Although the dissent maintains that a reasonable factfinder could conclude Ratigan conducted the December 31 search solely to incriminate Burrow and not at all to locate Cohagan, we respectfully disagree. Ratigan testified that his purpose in conducting the December 31 search was to search for Cohagan. Cohagan ultimately was found at Burrow's residence on January 6. The December 31 search was part of a series of seven or eight searches Ratigan conducted between November 7 and December 31. No one disputes that this series of searches was designed to find Cohagan. Ratigan testified that he conducted the search on December 31—New Year's Eve—because that is a good time to catch fugitives. The fact that Ratigan, who was alone, chose not to attempt to enter the bathroom, where he believed Cohagan might be barricaded and armed, does not negate this motive.

We recognize that this court is not empowered to decide disputed factual issues. See United States v. Carbajal, 956 F.2d 924, 930-31 (9th Cir. 1992). But Carbajal does not require us to remand for factfinding when the evidence admits of only a single conclusion, here that finding Cohagan was "at least one significant motive" for Ratigan's December 31 search. Dissent at 2.

AFFIRMED.

PAEZ, J., dissenting:

I part company with the majority because, in my view, the record does not clearly establish whether Ratigan was looking for Cohagan during the December 31 search. That day, Ratigan searched Burrow's home only after meeting with Davenport, providing him with a written statement, and later learning that the information he had previously provided was stale. After Davenport told Ratigan he could not use his "good" information, Ratigan immediately returned to Burrow's home. After his first attempt to search Burrow's home failed, he immediately called Davenport to explain that he was going to make a second attempt "[to] see if we can't get something for you." After making a successful second attempt, he immediately called Davenport a second time. And even though he did not find Cohagan, Ratigan did not attempt to search the home again.

Ratigan's testimony at the suppression hearing indicates that finding Cohagan was not the purpose of the December 31 search. He testified that he suspected Cohagan was in the padlocked bathroom all along, but that he "didn't want to go into the bathroom" because he was afraid Cohagan was hiding in it with a gun. Although Ratigan's fear of harm might be reasonable, it confirms that he was not motivated to find Cohagan. A reasonable factfinder could conclude that Ratigan's only motivation for the December 31 search was to look for Burrow's firearm.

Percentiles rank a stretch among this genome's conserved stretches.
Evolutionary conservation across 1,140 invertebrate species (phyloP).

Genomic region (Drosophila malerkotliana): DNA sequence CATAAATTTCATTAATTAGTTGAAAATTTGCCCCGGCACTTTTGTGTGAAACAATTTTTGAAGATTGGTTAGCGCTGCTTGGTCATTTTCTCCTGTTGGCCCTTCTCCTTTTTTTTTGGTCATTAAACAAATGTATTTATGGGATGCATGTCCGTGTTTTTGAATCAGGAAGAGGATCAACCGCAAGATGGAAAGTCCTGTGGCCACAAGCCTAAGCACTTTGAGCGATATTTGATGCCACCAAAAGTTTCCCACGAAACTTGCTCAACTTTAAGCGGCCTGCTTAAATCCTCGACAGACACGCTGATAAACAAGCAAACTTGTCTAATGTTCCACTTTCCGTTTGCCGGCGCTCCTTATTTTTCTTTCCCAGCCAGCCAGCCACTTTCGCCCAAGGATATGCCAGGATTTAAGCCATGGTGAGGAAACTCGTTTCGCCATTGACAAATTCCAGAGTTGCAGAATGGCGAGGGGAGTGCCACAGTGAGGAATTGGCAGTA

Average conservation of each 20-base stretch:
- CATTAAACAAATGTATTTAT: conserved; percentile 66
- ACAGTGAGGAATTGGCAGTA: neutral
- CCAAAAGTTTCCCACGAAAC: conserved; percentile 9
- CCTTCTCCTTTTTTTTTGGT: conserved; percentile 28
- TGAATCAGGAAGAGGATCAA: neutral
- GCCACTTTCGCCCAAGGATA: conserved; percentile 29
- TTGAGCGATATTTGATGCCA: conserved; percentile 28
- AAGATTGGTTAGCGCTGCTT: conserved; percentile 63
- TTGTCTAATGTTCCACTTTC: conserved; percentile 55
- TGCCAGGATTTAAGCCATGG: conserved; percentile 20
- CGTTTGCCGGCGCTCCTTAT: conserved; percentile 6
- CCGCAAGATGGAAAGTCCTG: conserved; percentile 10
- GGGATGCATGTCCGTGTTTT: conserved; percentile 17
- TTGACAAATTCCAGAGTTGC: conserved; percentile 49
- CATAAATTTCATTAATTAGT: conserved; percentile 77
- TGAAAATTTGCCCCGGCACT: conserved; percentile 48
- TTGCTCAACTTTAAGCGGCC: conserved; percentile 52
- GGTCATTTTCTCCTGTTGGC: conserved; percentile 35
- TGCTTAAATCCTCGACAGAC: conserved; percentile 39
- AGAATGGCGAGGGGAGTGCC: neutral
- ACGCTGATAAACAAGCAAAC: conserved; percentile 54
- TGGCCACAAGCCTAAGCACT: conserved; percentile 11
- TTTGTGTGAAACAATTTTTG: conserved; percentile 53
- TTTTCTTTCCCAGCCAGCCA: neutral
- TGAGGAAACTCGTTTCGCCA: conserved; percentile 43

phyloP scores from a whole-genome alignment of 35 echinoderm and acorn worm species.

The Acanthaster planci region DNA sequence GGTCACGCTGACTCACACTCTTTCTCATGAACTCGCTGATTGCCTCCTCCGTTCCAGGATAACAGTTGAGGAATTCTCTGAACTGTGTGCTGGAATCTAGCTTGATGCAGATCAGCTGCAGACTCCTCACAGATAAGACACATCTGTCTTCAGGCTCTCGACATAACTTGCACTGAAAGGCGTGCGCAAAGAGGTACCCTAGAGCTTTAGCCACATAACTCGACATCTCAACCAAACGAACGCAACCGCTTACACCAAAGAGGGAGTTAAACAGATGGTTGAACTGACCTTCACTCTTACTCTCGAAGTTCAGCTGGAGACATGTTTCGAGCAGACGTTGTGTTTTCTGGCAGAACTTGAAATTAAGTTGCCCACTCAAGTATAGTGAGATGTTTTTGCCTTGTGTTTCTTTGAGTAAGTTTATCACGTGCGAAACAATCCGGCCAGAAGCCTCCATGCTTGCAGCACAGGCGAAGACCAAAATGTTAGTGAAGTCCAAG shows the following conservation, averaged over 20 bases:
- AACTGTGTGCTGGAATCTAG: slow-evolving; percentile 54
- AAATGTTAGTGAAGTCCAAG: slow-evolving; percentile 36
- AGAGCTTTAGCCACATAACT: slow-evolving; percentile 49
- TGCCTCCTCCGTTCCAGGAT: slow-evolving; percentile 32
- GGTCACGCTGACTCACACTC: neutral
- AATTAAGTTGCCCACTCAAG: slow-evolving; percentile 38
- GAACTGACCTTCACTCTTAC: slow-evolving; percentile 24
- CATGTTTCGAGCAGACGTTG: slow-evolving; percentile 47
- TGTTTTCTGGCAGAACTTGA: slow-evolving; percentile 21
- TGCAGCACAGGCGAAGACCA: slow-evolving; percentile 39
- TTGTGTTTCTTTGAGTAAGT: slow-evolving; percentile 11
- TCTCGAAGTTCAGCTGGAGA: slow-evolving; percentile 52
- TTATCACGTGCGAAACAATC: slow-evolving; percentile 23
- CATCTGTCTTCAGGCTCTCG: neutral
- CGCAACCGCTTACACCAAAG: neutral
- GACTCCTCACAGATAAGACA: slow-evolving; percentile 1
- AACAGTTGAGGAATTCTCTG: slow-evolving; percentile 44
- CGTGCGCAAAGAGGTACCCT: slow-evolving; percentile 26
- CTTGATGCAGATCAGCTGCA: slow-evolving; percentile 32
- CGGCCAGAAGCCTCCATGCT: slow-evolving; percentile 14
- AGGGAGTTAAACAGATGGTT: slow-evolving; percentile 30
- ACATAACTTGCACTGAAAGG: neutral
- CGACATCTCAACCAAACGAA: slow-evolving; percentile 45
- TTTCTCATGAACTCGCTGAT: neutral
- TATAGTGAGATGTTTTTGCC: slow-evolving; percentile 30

These facts distinguish this case from Miller. See United States v. Miller, 688 F.2d 652, 656-58 (9th Cir. 1982). In that case, a private party pretended to be a customer in order to find out if a man selling farm equipment had stolen his property. Id. Thus, "he had an independent motive (recovering his own property) during the entire course of the search." United States v. Reed, 15 F.3d 928, 933 n.6 (9th Cir. 1994) (distinguishing Miller). The same cannot be said of Ratigan, who purposefully did not attempt to access the one location where he thought Cohagan might be found.

Here, a reasonable factfinder could determine that Ratigan exceeded the scope of Burrow's contractual consent because finding Cohagan was not "at least one significant motive" for his December 31 search. If Ratigan exceeded the scope of Burrow's consent, then it matters whether he was acting as a government agent. If he was, the December 31 search violated the Fourth Amendment. As the district court did not address any of the underlying factual questions, and because I do not believe the facts are as clear-cut as the majority believes, I would remand for the district court to decide these questions in the first instance. See Fed. R. Crim. P. 12(d).

For these reasons, I respectfully dissent.

FootNotes


* This disposition is not appropriate for publication and is not precedent except as provided by Ninth Circuit Rule 36-3.
1. We need not reach whether Ratigan was acting as a government agent when he entered and searched Burrow's home because, even if he was, Burrow consented to this conduct.